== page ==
What happens if your institution wants the land back?

Thursday 12-03-2015 - 16:33

How a Student Eats project turned having their land taken away into a becoming stronger and more impactful group than ever.

It takes a lot of dedication and determination to get a growing site up and running on a campus, and it all starts with getting your land. Only once you’ve got that can the rest get rolling over the weeks, months and years to come.

But what if your institution suddenly wants the land back?

That’s what happened to the Student Eats group at the University of Sussex a year ago. But rather than giving up, their reaction to the disruption helped them forge an even stronger growing group than ever before.

Will Cragg – then president of Sussex Roots, the growing society – spent the autumn term of 2013 with enthusiastic students, building raised beds, digging a pond, and clearing years’ worth of overgrowth. Momentum was picking up. But then the university had a change of heart.

“At the very beginning of Jan, we were informed that we had to move”, Will remembers. “This was really upsetting! I felt particularly bad for all the new faces who’d done so much throughout the autumn term. We had all the groundwork in place and so many terrific plans”.

“I think a lot of people felt quite disillusioned by the news and lost interest”, he admits.

They put up a little resistance, but there was nothing they could do to argue against the plans of a development project valued at millions of pounds. Instead, keeping diplomacy open and working closely with the students’ union allowed the group to get the best possible outcome.

“The estates department were happy to compensate us for the inconvenience, and for taking an incredibly long time to notify us”, Will explains.

“They agreed to provide us with a new spot of at least the same size; to clear and flatten it; to put a water point there; to rabbit proof fence the perimeter; pay for the construction of a polytunnel; and to give us at least a year to move”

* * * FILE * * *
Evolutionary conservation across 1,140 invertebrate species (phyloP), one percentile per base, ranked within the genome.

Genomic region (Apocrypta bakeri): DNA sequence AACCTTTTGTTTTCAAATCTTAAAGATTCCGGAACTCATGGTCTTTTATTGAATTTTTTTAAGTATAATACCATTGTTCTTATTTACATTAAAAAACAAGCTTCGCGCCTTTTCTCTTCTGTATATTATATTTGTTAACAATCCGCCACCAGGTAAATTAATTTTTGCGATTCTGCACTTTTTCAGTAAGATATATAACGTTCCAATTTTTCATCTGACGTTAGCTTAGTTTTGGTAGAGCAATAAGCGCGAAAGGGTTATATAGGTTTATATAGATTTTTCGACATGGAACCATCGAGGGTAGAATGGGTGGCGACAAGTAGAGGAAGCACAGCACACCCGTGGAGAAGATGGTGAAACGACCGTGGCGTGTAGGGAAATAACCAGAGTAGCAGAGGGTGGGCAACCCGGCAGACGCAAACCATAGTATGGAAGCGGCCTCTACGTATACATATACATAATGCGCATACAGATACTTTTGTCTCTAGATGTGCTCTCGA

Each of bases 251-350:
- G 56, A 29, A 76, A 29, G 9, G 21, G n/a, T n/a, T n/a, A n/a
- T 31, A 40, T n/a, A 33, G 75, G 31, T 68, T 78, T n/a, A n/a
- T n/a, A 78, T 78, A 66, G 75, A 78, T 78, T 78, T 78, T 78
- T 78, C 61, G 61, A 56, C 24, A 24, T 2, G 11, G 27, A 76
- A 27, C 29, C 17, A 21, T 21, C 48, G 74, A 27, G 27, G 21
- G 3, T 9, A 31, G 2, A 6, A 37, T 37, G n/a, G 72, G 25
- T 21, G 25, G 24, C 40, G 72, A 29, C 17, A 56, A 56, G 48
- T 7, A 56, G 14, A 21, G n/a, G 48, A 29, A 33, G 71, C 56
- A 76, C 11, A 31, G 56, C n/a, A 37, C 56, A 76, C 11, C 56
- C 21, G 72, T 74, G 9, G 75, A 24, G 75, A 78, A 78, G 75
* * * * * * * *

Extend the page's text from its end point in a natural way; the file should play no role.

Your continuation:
The new spot was agreed upon last summer, and work began in the autumn. Now fully up and running, the new site has helped a brand new momentum to build over recent weeks, as the team work with all the learning of two years’ experience.

“We have about 30 people taking part in working, discussions and planning, and I’m getting new emails every week from people who have heard there’s something exciting happening on campus and want to get involved”, says Will.

A year ago, the growing site at the University of Sussex was under threat and the group could have easily dissolved. Today, they’re a fully-fledged co-operative with no need for a president, and are building stronger relationships with staff and students every day.

“I feel we a far closer to becoming an integrated part of the university rather than a club for enthusiasts that’s hidden away and can only be found if you’re looking”, Will reflected.

Far from spelling disaster, moving sites at the University of Sussex has helped to strengthen the project immeasurably.
 
Does your institution want its land back? Here’s Will’s advice.

•    Work with your students’ union and NUS
Get a representative from your students’ union to accompany you to meetings with the institution’s staff so that they take you seriously, and don’t make false promises. And don’t forget to get in touch with us for support and advice!

•    Build a relationship with the grounds team
The grounds or estates team can be incredibly important allies in creating a growing site, and can open lots of doors for you – so make sure you build a good, personal relationship.

•    Be diplomaticIf you stay amicable in your negotiations, people are more likely to be flexible, generous and responsive. . Don’t forget that you are involved in something really positive on campus and they should recognise that.

 

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